Braiding and Berry's Phases in Non-Abelian Quantum Hall States
Zikos, Georgios (author)
Bonesteel, Nicholas (professor directing dissertation)
Aldrovandi, Ettore (outside committee member)
Schlottmann, Pedro (committee member)
Reina, Laura (committee member)
Chiorescu, Irinel (committee member)
Department of Physics (degree granting department)
Florida State University (degree granting institution)
If one could be built, a quantum computer would be capable of storing and manipulating quantum states with sufficient accuracy to carry out computations that no classical computer can do (most notably factoring integers in polynomial time). The greatest obstacle to building such a device is the problem of error and decoherence. Classical computers can exploit the physical robustness of ordered states to protect classical information (as in, for example, the magnetically ordered state of a hard drive). Remarkably, a type of quantum order known as topological order can, in principle, play the same role for quantum information. The best studied topologically ordered states are quantum Hall states. These states arise when a two-dimensional electron gas is placed in a strong magnetic field and cooled to low temperatures. Under the right conditions, the electrons condense into an incompressible quantum liquid whose excitations are particle-like objects with fractional charge (quasiparticles). Certain quantum Hall states are thought to be non Abelian. This means that when a finite number of quasiparticles are present and fixed in space there is a low energy Hilbert space with finite dimension, rather than a unique state. Unitary operations can then be carried out on this Hilbert space by adiabatically dragging quasiparticles around one another so that their world-lines sweep out braids in 2+1 dimensional space time. A quantum computer which stores quantum information in this Hilbert space and computes by braiding is known as a topological quantum computer. In this thesis I review our work on determining precisely how one would carry out a computation on a topological quantum computer. I focus on the so-called Fibonacci anyons--quasiparticles which may exist in the experimentally observed quantum Hall state at Landau level filling fraction ν = 12/5. I give explicit prescriptions for encoding qubits (quantum bits) using Fibonacci anyons, and show how one would carry out a universal set of quantum gates (the quantum analogs of Boolean logic gates) by braiding them. I then focus in particular on my work developing algorithms for performing brute force searches over the space of braids to find braids which produce unitary operations close to any desired operation. These brute force searches are a crucial part of our quantum gate construction, and I show that by using a so-called "load balanced" bidirectional search I can find braids which approximate any desired operation to an accuracy of 1 part in 10 5 . I then turn to my work calculating the Berry's phase obtained when quasiparticles are moved around one another in the Moore-Read state, a non Abelian state generally believed to describe the ν = 5/2 quantum Hall effect. This work is done using variational Monte Carlo, a method which allows one to numerically evaluate the Berry's phase for finite size systems. By exploiting certain properties of the Moore-Read state I have been able to study systems consisting of as many as 150 electrons. In so doing I have verified the conjectured connection between the Berry's phase produced by physically moving quasiparticles around one another and the mathematical phase one obtains by simply analytically continuing the quasiparticle coordinates. An added benefit of these calculations is that we can deduce the length scale which determines the size of the quasiparticles. This length scale dictates how far apart the quasiparticles must be in order to prevent errors when they are used for topological quantum computation.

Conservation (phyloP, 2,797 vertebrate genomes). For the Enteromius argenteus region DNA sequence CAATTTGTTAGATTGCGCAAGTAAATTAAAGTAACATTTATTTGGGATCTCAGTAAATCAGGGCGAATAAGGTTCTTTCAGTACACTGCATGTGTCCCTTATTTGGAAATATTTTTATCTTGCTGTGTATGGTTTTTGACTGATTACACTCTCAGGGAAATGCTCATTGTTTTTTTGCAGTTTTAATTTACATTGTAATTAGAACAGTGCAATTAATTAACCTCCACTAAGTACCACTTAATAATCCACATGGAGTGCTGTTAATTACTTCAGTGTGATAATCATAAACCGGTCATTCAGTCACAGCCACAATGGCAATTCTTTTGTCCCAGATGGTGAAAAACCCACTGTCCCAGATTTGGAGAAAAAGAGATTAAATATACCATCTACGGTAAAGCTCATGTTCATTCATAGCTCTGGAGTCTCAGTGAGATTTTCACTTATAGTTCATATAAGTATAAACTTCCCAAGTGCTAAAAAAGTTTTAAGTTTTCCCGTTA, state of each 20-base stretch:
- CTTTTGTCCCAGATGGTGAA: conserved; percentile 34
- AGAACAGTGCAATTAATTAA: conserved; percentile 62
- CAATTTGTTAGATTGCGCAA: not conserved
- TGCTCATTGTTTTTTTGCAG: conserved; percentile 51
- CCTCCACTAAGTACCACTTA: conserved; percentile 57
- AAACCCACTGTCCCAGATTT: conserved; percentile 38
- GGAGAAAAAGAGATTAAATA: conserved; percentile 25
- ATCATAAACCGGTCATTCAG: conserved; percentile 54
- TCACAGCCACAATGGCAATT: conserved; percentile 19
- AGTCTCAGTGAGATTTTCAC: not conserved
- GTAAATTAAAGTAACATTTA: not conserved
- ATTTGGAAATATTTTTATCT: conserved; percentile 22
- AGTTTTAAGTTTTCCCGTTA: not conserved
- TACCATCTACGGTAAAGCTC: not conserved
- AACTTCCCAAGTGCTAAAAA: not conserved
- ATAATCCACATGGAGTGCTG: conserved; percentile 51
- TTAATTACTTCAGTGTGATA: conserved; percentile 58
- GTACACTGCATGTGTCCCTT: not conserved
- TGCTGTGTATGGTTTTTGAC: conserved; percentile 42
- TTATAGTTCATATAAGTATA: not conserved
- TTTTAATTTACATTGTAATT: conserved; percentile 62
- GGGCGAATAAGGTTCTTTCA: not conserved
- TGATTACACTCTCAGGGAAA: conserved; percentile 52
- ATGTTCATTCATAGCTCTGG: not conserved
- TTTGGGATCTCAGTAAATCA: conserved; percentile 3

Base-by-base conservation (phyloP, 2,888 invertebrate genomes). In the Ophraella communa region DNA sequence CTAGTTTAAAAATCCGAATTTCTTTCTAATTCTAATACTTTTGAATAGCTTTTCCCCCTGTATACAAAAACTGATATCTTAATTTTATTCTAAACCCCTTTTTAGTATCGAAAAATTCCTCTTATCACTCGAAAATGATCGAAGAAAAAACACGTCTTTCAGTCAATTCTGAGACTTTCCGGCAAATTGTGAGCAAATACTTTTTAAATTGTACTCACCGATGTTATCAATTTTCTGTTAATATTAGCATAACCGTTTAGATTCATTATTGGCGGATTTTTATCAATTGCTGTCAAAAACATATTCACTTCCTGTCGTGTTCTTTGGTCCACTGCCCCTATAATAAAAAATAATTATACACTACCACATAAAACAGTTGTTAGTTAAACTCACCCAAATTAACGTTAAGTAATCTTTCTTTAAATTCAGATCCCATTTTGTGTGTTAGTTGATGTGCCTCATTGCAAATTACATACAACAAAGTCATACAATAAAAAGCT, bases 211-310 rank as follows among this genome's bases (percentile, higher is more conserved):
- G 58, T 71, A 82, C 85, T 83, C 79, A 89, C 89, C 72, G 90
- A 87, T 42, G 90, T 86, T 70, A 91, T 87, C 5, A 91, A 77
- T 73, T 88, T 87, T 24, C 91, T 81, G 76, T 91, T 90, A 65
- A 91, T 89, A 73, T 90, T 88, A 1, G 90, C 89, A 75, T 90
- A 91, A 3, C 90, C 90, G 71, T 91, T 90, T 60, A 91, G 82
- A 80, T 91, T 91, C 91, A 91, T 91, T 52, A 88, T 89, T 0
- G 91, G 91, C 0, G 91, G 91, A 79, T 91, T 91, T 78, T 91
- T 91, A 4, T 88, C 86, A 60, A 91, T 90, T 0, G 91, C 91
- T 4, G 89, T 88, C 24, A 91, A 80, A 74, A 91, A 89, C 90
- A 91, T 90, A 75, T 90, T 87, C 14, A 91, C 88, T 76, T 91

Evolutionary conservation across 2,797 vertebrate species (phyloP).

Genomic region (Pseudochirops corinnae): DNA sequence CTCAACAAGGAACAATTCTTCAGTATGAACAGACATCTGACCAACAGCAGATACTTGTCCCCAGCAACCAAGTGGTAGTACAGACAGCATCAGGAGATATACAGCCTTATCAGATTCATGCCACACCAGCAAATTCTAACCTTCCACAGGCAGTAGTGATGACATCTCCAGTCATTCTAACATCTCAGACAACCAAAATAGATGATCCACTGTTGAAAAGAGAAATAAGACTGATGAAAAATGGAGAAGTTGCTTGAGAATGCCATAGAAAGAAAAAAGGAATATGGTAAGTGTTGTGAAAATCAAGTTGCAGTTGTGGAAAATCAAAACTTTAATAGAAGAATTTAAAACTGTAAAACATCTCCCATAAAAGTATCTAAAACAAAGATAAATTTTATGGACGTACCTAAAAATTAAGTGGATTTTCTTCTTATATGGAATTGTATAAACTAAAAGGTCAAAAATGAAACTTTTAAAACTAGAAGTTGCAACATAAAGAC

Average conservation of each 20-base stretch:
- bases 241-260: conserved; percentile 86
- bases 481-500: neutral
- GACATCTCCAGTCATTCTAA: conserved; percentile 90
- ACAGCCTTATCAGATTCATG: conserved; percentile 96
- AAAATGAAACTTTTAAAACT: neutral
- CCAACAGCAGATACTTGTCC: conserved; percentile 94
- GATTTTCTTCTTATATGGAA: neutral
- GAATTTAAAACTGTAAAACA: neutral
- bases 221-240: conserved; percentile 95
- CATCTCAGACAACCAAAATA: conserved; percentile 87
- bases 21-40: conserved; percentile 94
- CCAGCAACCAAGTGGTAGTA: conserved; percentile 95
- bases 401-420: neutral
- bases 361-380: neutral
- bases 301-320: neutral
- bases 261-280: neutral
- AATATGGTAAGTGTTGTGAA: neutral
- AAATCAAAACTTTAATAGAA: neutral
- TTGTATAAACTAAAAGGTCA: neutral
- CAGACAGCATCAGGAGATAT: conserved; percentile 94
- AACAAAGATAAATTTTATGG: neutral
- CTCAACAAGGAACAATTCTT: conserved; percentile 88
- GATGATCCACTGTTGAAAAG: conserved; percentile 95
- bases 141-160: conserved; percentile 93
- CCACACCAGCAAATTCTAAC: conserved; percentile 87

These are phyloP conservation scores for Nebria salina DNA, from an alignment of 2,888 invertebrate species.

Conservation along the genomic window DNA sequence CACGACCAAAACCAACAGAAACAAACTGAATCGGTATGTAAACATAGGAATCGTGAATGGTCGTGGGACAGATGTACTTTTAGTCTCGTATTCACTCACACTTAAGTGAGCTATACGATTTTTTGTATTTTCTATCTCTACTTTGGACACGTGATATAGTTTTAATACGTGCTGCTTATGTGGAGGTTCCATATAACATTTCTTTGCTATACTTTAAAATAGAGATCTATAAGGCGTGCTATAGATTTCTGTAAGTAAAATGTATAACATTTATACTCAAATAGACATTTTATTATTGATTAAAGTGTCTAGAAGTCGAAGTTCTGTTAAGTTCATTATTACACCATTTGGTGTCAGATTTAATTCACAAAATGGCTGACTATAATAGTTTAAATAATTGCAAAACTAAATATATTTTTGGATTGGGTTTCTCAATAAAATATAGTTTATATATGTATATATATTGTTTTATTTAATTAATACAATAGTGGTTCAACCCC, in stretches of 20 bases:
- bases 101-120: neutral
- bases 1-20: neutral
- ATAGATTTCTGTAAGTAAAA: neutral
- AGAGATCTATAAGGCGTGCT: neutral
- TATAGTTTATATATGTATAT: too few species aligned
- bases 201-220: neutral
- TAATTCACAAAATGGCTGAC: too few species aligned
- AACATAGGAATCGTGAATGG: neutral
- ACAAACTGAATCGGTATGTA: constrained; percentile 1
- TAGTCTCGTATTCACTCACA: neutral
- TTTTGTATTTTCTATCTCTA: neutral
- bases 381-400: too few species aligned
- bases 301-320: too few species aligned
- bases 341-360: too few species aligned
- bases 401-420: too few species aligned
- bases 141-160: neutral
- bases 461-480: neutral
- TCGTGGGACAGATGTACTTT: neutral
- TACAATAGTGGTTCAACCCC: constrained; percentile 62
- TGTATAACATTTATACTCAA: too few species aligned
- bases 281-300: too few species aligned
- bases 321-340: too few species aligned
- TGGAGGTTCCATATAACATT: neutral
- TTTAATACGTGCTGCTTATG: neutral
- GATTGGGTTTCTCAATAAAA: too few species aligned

Variational Monte Carlo, Non-Abelian Statistics, Fractional Quantum Hall Effect, Topological Quantum Computation
April 27, 2009.
A Dissertation submitted to the Department of Physics in partial fulfillment of the requirements for the degree of Doctor of Philosophy.
Includes bibliographical references.
Nicholas Bonesteel, Professor Directing Dissertation; Ettore Aldrovandi, Outside Committee Member; Pedro Schlottmann, Committee Member; Laura Reina, Committee Member; Irinel Chiorescu, Committee Member.
Florida State University
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